Warner Brothers is only gambling $100 million here, but there's a chance that moviegoers have become allergic to Clooney's smug self-righteousness and might opt to catch this one when it comes to HBO.

As "300" proved this spring, star power is not everything in Hollywood. But the fact that Catherine Zeta-Jones and Julia Roberts are conspicuously absent from this one may be an ill omen for Warners.

'Fantastic Four: Rise of the Silver Surfer' — June 17 — 20th Century FOX

Marvel's first family of superheroes makes it back to the big screen just shy of two years since their first outing.

The original "Fantastic Four" rode the coattails of a comic book movie that was actually good, "Batman Begins," and had little competition at its release after "War of the Worlds" fizzled during its Fourth of July premiere — partly because of mediocre word-of-mouth and partly because the public had just recently become aware that Tom Cruise is pretty quirky, to say the least.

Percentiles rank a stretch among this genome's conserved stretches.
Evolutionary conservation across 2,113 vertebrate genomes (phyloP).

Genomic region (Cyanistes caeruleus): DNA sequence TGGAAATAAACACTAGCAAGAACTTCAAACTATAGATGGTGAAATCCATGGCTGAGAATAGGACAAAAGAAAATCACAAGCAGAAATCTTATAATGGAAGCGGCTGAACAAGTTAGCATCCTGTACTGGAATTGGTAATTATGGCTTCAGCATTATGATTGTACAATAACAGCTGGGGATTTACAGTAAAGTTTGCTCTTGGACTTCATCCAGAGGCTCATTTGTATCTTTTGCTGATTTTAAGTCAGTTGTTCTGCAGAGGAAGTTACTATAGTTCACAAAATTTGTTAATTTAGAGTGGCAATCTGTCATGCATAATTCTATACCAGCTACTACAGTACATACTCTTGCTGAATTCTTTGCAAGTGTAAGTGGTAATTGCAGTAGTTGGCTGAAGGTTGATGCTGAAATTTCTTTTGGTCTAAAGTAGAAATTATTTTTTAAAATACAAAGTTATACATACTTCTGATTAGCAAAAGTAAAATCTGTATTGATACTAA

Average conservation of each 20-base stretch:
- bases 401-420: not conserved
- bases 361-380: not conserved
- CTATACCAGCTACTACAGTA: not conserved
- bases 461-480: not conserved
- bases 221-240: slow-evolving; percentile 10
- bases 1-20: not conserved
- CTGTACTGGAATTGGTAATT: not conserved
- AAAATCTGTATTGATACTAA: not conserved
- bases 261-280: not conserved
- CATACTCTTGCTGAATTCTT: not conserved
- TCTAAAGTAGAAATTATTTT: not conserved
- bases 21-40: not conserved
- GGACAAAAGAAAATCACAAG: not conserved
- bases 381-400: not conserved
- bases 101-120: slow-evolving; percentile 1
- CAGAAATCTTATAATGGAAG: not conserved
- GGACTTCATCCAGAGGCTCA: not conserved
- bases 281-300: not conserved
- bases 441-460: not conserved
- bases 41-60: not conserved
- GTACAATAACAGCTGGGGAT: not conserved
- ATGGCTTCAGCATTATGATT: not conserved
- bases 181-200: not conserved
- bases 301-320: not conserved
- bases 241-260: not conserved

But fool me once, shame on you, fool me twice, shame on me. Instead of riding the wave of publicity, a mega-hit in "Spider-Man 3" could remind audiences what a comic book movie is supposed to be like. Jessica Alba might look good in spandex, but doesn't look $11.50-a-ticket-plus-your-left-kidney-for-popcorn-and-a-drink good.

FOX was feverishly working on reshoots — a sign a studio doesn't have faith in a film — as late as early April.

Perhaps even worse, director Tim Story recently told fans that they had not decided how the big bad guy, Galactus, was going to appear in the movie yet: as a planet-sized giant in ridiculous purple armor, like in the comic books, or as a talking intergalactic "storm cloud." Hey, wasn't that the plot of one of the "Star Trek" movies?